1

I am working on a program that requires to call another python script and truncate the execution of the current file. I tried doing the same using the os.close() function. As follows:

def call_otherfile(self):
    os.system("python file2.py") #Execute new script 
    os.close() #close Current Script 

Using the above code I am able to open the second file but am unable to close the current one.I know I am silly mistake but unable to figure out what's it.

| |
  • What OS is this running on? – Edward Minnix Jul 3 '19 at 12:40
  • For now on MAC but I need a generic solution . – OshoParth Jul 3 '19 at 12:54
  • 1
    os.system() is not going to finish until the second script finishes. You want os.execv() (or one of its variants) to replace the current script with the execution of the second. – jasonharper Jul 3 '19 at 12:59
  • could you please refer to some detailed doc or at-least some examples for that ..? – OshoParth Jul 3 '19 at 13:04
3

To do this you will need to spawn a subprocess directly. This can either be done with a more low-level fork and exec model, as is traditional in Unix, or with a higher-level API like subprocess.

import subprocess
import sys

def spawn_program_and_die(program, exit_code=0):
    """
    Start an external program and exit the script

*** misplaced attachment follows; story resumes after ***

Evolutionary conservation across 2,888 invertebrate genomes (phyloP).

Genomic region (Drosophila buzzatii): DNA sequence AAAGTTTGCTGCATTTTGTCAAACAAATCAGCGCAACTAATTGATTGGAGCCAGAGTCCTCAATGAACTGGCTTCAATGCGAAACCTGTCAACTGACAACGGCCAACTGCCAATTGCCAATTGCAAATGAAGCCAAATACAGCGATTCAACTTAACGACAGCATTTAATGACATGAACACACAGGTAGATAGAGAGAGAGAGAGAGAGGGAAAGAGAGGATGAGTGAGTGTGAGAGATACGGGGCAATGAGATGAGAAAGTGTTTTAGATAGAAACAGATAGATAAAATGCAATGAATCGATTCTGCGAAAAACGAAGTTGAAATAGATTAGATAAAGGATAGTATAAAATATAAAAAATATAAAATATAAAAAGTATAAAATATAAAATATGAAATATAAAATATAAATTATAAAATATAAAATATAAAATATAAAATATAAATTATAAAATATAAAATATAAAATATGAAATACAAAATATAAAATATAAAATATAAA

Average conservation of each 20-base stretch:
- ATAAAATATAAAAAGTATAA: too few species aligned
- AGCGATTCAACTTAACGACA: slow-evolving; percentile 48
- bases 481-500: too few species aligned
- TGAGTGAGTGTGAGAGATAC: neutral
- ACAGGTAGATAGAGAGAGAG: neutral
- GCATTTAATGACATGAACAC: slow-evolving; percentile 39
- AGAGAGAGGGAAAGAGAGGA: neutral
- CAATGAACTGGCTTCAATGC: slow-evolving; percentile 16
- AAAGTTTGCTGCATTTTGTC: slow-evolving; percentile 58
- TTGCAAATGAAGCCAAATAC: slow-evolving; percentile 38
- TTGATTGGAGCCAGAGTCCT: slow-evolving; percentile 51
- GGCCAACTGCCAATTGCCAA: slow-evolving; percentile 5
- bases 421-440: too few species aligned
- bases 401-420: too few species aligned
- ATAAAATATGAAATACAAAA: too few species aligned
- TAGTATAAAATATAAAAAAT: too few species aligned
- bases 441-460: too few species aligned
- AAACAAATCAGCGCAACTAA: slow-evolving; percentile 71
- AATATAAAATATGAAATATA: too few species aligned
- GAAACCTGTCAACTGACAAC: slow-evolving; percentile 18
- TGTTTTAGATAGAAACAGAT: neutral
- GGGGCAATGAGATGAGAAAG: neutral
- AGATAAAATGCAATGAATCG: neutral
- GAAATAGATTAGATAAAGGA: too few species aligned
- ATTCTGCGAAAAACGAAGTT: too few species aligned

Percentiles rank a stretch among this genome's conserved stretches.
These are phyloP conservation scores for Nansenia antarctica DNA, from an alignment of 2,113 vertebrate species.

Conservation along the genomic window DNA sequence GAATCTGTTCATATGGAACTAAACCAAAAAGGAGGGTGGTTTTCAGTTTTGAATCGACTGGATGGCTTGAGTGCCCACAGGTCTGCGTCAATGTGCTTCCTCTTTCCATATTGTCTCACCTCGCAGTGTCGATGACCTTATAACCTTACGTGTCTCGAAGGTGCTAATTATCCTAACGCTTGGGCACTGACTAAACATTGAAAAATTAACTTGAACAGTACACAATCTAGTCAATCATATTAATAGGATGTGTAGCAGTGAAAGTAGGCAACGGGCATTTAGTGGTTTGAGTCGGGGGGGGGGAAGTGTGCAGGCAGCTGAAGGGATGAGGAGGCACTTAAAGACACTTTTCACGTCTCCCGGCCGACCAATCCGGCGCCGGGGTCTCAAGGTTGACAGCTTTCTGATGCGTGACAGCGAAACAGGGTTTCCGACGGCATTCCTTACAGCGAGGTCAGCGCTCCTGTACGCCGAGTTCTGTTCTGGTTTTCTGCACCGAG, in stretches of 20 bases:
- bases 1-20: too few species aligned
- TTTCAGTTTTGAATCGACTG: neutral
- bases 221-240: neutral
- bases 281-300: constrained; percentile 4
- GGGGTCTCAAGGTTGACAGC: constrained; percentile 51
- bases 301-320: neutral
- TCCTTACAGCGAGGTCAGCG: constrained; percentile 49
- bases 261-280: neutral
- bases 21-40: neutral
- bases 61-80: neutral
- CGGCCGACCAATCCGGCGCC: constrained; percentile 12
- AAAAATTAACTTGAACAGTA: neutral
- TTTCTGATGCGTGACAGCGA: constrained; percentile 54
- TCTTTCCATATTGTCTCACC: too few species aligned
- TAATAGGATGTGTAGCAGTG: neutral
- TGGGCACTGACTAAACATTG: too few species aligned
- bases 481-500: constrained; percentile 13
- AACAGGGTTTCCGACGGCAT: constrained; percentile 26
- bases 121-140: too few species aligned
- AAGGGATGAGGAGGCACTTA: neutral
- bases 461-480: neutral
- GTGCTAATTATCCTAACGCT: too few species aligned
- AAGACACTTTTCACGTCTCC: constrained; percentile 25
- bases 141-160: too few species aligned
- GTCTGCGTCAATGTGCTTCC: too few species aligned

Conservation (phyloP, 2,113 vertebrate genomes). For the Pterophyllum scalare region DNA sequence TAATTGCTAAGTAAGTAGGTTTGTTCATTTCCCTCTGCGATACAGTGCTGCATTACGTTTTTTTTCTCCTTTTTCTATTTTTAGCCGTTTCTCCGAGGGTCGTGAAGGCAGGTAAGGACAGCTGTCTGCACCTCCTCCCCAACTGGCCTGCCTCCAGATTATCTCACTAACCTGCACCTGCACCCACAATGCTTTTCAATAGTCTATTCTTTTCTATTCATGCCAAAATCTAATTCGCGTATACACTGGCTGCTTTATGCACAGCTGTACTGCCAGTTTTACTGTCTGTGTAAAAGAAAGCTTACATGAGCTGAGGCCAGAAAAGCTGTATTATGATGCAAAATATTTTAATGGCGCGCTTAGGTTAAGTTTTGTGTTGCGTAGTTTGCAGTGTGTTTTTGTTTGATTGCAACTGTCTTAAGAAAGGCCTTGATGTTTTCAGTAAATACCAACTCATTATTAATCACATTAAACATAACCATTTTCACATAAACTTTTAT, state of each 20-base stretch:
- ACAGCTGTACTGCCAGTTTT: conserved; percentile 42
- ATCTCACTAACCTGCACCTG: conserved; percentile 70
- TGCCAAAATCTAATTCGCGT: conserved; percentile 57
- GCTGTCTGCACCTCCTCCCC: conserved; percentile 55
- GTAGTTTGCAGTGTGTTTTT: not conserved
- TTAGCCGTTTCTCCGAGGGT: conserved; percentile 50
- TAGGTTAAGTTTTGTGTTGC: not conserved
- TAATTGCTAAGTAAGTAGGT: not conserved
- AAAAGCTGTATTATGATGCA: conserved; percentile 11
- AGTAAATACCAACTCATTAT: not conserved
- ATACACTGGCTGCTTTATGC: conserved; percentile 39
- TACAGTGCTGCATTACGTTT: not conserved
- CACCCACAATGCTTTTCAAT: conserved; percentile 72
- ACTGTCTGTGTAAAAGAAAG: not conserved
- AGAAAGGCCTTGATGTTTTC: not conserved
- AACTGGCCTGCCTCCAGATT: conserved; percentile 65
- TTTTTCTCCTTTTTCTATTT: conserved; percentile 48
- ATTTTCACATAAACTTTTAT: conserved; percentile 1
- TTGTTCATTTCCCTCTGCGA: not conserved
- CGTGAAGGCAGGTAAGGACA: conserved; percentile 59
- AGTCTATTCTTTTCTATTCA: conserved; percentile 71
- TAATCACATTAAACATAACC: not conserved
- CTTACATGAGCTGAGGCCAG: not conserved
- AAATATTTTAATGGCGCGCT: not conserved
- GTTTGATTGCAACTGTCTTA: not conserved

with the specified return code.

    Takes the parameter program, which is a list 
    that corresponds to the argv of your command.
    """
    # Start the external program
    subprocess.Popen(program)
    # We have started the program, and can suspend this interpreter
    sys.exit(exit_code)

spawn_program_and_die(['python', 'path/to/my/script.py'])

# Or, as in OP's example
spawn_program_and_die(['python', 'file2.py'])

Also, just a note on your original code. os.close corresponds to the Unix syscall close, which tells the kernel that your program that you no longer need a file descriptor. It is not supposed to be used to exit the program.

If you don't want to define your own function, you could always just call subprocess.Popen directly like Popen(['python', 'file2.py'])

| |
  • Traceback (most recent call last): File "v8function_handler.pyx", line 48, in cefpython_py27.V8FunctionHandler_Execute File "file1.py", line 62, in call_otherfile subprocess.Popen("python file2.py") File "/System/Library/Frameworks/Python.framework/Versions/2.7/lib/python2.7/subprocess.py", line 710, in init errread, errwrite) File "/System/Library/Frameworks/Python.framework/Versions/2.7/lib/python2.7/subprocess.py", line 1335, in _execute_child raise child_exception OSError: [Errno 2] No such file or directory – OshoParth Jul 3 '19 at 13:23
  • got the above error on using subprocess.Popen() however same works fine with os.system(). – OshoParth Jul 3 '19 at 13:24
  • Try it with ['python', 'file2.py']. os.system takes the entire command you would run in shell. subprocess takes the full argv as a list. Popen('python file2.py') is looking for a program on your path named python file2.py – Edward Minnix Jul 3 '19 at 13:25
0

Use the subprocess module which is the suggested way to do that kind of stuff (execute new script, process), in particular look at Popen for starting a new process and to terminate the current program you can use sys.exit().

| |

Your Answer

By clicking “Post Your Answer”, you agree to our terms of service, privacy policy and cookie policy

Not the answer you're looking for? Browse other questions tagged or ask your own question.